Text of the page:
This Train Service Is Returning to the Adirondacks for the First Time in Decades

Newly refurbished tracks will carry passengers over 100 miles to Tupper Lake, New York.

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When a passenger train pulled into Tupper Lake, New York in the heart of the state's Adirondack region this week, it marked a major milestone. It was the first time a passenger train had run on those tracks since the 1980 Winter Olympics in Lake Placid and the first hint of regular passenger service since 1965, The Adirondack Daily Enterprise reports.

The arrival of the new train was the first step in a plan to restore seasonal passenger service connecting Utica, New York with Tupper Lake. Service currently runs between Utica and Thendara, New York, a small town on the western edge of the Adirondack Park. The newly renovated section will connect Thendara to the center of the Adirondacks in Tupper Lake.

From there, passengers can enjoy the scenic area or take a newly constructed trail on the remainder of the former rail bed to the towns of Saranac Lake and Lake Placid. The railroad will stretch over 100 miles from Utica to Tupper Lake, making it the longest tourist railroad east of the Mississippi River, according to Adirondack Railroad Preservation Society spokeswoman Amanda Hill.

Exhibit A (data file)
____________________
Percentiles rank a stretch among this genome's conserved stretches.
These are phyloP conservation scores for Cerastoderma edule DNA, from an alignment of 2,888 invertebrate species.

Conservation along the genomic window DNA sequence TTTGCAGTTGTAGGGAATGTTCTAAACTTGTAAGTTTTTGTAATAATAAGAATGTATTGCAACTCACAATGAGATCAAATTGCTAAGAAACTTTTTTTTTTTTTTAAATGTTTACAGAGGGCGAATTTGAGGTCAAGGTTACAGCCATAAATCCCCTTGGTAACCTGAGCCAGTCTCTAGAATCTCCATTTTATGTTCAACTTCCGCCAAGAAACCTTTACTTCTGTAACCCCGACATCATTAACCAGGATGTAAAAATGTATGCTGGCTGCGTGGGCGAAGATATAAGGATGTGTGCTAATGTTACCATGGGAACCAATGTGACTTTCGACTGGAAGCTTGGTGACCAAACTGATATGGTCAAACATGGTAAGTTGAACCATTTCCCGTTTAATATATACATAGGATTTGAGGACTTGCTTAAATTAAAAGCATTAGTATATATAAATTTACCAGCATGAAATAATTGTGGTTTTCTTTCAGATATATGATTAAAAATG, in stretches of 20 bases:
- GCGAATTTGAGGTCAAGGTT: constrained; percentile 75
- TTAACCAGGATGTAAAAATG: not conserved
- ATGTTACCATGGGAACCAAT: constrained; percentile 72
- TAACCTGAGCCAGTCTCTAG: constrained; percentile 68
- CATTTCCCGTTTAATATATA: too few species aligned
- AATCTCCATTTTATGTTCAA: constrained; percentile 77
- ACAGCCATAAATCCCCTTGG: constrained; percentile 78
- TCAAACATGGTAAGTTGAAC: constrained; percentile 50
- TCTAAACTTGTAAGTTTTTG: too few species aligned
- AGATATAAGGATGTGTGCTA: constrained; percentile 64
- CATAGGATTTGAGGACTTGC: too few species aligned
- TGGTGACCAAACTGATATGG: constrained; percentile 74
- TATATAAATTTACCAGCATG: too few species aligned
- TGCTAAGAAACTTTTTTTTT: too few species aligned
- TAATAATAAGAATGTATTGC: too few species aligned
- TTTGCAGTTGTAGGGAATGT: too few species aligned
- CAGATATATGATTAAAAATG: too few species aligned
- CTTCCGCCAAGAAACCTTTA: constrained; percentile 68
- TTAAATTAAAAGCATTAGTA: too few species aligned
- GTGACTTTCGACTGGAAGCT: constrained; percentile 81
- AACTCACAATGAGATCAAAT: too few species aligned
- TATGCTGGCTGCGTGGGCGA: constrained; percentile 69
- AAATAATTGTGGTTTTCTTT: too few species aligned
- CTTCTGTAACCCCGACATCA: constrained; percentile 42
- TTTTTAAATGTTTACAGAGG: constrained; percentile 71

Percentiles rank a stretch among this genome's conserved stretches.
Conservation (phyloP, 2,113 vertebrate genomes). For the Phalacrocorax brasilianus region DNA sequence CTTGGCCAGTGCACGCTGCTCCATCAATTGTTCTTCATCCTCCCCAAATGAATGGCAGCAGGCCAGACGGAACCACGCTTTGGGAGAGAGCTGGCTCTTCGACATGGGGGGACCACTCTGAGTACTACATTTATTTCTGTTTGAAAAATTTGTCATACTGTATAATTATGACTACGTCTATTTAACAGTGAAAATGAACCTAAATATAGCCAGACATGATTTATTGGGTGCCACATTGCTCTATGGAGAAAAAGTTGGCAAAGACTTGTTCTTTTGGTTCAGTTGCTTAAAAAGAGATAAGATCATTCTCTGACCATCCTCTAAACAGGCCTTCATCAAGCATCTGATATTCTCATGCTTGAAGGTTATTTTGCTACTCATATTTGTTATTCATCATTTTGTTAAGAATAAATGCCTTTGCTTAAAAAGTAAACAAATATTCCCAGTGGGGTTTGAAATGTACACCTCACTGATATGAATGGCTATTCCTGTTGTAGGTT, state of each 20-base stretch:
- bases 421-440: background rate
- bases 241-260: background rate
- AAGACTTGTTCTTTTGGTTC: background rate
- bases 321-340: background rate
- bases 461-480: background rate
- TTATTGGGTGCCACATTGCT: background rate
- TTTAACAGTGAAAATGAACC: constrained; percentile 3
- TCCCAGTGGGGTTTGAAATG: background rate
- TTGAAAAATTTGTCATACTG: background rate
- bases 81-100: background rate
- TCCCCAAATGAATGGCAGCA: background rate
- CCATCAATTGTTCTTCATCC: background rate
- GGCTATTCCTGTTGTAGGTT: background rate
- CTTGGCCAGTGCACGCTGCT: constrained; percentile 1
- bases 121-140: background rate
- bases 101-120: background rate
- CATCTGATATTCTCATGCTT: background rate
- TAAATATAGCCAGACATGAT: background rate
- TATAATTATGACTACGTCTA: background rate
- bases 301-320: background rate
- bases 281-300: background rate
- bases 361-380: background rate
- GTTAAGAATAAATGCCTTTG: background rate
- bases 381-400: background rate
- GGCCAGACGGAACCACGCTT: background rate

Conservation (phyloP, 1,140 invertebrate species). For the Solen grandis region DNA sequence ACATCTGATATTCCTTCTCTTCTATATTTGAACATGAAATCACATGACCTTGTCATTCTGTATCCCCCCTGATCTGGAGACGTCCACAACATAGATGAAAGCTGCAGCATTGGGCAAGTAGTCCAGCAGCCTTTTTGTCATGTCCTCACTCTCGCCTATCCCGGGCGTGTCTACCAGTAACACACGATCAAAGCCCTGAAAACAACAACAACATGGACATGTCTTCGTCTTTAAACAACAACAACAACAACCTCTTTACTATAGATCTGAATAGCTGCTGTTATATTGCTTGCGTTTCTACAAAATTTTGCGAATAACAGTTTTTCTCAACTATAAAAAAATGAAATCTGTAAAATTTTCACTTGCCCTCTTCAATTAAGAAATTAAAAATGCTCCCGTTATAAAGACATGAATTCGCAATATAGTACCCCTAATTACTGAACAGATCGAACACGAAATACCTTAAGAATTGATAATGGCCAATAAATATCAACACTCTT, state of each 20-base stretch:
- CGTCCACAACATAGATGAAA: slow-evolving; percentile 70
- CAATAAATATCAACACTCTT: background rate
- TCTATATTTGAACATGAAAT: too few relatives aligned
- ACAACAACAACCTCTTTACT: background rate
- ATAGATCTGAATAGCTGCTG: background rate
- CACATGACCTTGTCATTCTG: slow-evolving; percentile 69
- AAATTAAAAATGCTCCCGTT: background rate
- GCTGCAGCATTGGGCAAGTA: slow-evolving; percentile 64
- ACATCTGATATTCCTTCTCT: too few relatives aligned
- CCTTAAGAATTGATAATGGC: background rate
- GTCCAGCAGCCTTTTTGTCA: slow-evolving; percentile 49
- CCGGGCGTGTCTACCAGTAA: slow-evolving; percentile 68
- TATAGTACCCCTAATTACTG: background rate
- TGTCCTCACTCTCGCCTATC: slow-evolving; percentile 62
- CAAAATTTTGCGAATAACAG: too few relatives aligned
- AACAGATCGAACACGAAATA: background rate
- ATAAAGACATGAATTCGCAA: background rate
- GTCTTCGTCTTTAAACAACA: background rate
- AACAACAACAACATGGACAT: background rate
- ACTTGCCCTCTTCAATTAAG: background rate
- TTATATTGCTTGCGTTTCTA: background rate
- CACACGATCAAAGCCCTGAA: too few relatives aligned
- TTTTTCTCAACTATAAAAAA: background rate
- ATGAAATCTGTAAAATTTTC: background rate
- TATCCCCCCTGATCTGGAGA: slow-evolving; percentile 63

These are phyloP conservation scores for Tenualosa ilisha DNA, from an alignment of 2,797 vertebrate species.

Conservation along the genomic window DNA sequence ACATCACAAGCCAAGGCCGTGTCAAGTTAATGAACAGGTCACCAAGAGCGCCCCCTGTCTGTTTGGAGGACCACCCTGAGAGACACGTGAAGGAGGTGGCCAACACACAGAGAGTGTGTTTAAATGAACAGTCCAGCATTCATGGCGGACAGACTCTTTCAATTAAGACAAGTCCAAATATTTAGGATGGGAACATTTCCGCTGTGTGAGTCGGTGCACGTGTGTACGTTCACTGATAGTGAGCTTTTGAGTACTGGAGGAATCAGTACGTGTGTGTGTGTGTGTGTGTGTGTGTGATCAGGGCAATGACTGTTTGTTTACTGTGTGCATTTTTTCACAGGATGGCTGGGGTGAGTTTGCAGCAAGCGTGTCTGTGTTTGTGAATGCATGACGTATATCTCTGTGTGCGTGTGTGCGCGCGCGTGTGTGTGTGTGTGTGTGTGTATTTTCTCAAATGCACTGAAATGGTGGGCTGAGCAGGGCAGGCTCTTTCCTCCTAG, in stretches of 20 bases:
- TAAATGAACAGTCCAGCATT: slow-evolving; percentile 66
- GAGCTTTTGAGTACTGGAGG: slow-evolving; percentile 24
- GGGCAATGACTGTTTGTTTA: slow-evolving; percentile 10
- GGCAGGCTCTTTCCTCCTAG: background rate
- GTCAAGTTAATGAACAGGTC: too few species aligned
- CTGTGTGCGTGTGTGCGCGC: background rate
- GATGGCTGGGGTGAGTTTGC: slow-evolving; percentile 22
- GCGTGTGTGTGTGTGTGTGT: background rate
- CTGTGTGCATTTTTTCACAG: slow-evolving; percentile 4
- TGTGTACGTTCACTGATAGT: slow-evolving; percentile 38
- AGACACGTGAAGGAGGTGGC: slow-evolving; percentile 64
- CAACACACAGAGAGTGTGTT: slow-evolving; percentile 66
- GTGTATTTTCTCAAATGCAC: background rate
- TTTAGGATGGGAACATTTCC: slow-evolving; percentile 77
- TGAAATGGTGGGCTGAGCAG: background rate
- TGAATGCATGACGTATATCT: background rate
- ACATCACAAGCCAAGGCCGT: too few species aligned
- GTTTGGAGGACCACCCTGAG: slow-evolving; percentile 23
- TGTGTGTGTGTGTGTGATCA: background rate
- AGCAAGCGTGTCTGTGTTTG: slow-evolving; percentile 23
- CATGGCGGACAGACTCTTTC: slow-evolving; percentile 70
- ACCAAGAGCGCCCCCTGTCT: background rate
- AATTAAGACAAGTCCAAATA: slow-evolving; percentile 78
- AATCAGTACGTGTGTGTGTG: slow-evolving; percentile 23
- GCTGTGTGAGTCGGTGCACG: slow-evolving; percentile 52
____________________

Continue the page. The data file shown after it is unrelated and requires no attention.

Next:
Regular passenger service will begin next season, with an estimated daily ridership of 200-300 people. The ARPS currently offers excursions like a Beer and Wine Train, a Summer Dinner Train Series, and a holiday season Polar Express. The extended tracks and new rail trail are expected to boost these offerings further. There are also popular rail biking excursions on the same tracks.

Amtrak's Adirondack line normally serves the greater region, running outside the far eastern edge of the park to towns like Ticonderoga and Plattsburgh, although it has been suspended since the start of the COVID-19 pandemic. To stay up to date on all the latest, check out the Adirondack Railroad website.

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Chris Mench is an editor focusing on NYC News at Thrillist. You can follow him on Twitter for more of his work.